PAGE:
History and Eternity

By Matt McKeown

Only a handful of figures can truly claim to have revolutionized Christians' idea of their own history; John Newman is one of them.

Poet, priest, theologian, historian, and educator, St. John Henry Newman was one of the most energetic and well-known intellectuals of Victorian London. His influence upon both the Anglican tradition and the Catholic Church is incalculable, and his sermons and poems remain widely read to this day.

Descended on his mother’s side from French Huguenot refugees, Newman was raised in the Church of England. After spending several years of his adolescence as a fervent Calvinist, he began moving in a more “high church” direction in his late twenties, and in 1833, he became associated with the Oxford Movement at its inception. The Oxford movement (also known as Tractarians, from Newman’s own Tracts for the Times, which expounded their views) was an association of conservative-minded Anglicans who argued for a robust doctrine of the apostolic authority and sacraments of the Church of England, and endorsed a much richer liturgical array—such as using incense and sumptuous vestments—than was then common. A favorite saying with them, taken from a fifth-century saint, was that right belief was defined by what was held semper, ubique, ab omnibus: “always, everywhere, by all,” going back to the beginning of the faith. Both critics and sympathizers saw the Oxford Movement as bringing Anglicanism closer to Catholicism, and the term Anglo-Catholic was coined around this time; the fact that we think of the Anglican tradition as (in the flippant phrase) “Catholic lite” is primarily due to the small but persistent tradition of Anglo-Catholicism that descends from the Oxford Movement.

But as Newman continued preaching, writing, and reading, he encountered certain problems. His study of the early centuries of Christianity gradually convinced him that the theory of church authority he had spent nearly ten years arguing for did not hold water. In 1843 he preached his last sermon as an Anglican priest, titled “The Parting of Friends,” and resigned his post; two years later, after a long season spent in contemplative retreat, working on his Essay on the Development of Christian Doctrine, he entered the Catholic Church.

In a higher world it is otherwise, but here below to live is to change, and to be perfect is to have changed often.

The Essay is one of Newman’s most significant theological works. The differences between the recorded beliefs and practices of primitive Christianity and the beliefs and practices of the nineteenth-century Catholic Church were not negligible; how, then, did he justify accepting the claims the Catholic Church made about herself? Newman argued that the continuity between ancient Christianity and modern Catholicism was an organic process—not changeless, but not arbitrary either, like the growth of a tree from seed to sapling to maturity. In response to Protestant critiques of Catholic doctrines like Purgatory, he argued that these developments were not essentially different from the development of doctrines like the Trinity which these Protestant critics accepted. Though it shocked the sensibilities of many contemporary Catholics, this method of interpreting Christian history was ultimately endorsed explicitly at the Second Vatican Council.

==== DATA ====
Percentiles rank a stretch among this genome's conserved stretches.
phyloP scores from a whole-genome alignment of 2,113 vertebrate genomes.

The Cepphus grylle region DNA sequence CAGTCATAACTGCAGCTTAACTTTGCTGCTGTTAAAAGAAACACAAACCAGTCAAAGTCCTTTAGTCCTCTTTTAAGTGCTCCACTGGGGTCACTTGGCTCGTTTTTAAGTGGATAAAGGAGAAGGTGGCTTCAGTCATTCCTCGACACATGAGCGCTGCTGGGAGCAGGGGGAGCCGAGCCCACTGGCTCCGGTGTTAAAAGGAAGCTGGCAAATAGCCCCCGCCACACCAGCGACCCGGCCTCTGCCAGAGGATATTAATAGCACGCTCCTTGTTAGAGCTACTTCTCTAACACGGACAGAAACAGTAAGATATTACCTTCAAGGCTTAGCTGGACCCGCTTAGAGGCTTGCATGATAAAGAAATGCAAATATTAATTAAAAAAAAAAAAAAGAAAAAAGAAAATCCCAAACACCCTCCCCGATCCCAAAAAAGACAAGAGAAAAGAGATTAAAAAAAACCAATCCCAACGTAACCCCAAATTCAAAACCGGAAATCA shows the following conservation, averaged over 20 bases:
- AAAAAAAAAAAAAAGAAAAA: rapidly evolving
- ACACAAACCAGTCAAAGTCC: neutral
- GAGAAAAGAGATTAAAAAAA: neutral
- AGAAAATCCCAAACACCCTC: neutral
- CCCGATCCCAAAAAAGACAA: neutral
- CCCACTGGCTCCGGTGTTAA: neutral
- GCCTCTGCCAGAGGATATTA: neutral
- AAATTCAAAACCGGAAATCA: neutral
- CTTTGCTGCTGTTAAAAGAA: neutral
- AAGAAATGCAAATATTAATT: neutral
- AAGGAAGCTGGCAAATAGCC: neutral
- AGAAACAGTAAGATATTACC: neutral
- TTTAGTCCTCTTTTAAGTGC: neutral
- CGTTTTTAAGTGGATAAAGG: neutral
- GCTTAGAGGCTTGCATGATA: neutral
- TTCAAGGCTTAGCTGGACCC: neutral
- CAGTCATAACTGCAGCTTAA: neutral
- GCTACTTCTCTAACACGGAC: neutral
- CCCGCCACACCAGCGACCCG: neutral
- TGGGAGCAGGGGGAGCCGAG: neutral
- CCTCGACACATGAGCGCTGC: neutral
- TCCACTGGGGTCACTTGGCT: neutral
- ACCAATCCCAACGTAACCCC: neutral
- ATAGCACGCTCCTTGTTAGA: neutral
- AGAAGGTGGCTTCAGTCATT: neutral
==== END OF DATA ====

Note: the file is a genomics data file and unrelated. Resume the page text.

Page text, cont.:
The effects of his long, careful process of conversion to Catholicism can be traced in many of Newman’s other writings (both before and after 1845). Another seminal work was his Grammar of Assent, aimed at defending the intellectual legitimacy of faith against the British Empiricist school of thought. In particular, Empiricists like Locke and Hume argued that belief must always be proportionate to available evidence. After distinguishing various kinds and degrees of grasping ideas, he asserts that the principles of Empiricism, consistently applied, would cripple not only religious faith but mere everyday life.

But for all his profound philosophical and theological writings (of which we have covered only a tithe), perhaps his most beloved work is one of his earliest: a poem, later adapted into a hymn, titled “Lead, Kindly Light.”

Lead, Kindly Light, amid th’encircling gloom,
     Lead Thou me on!
The night is dark, and I am far from home—
     Lead Thou me on!
Keep Thou my feet; I do not ask to see
The distant scene—one step enough for me.


Every week, we publish a profile of one of the figures from the CLT author bank. For an introduction to classic authors, see our guest post from Keith Nix, founder of the Veritas School in Richmond, VA.

If you liked this post, take a look at some of our other pieces here at the Journal, like this author profile of Herodotus, this “Great Conversation” essay on the idea of prophecy, or this discussion of the liberal arts in Catholic education. And be sure to check out our podcast on education and culture, Anchored, hosted by our founder Jeremy Tate.

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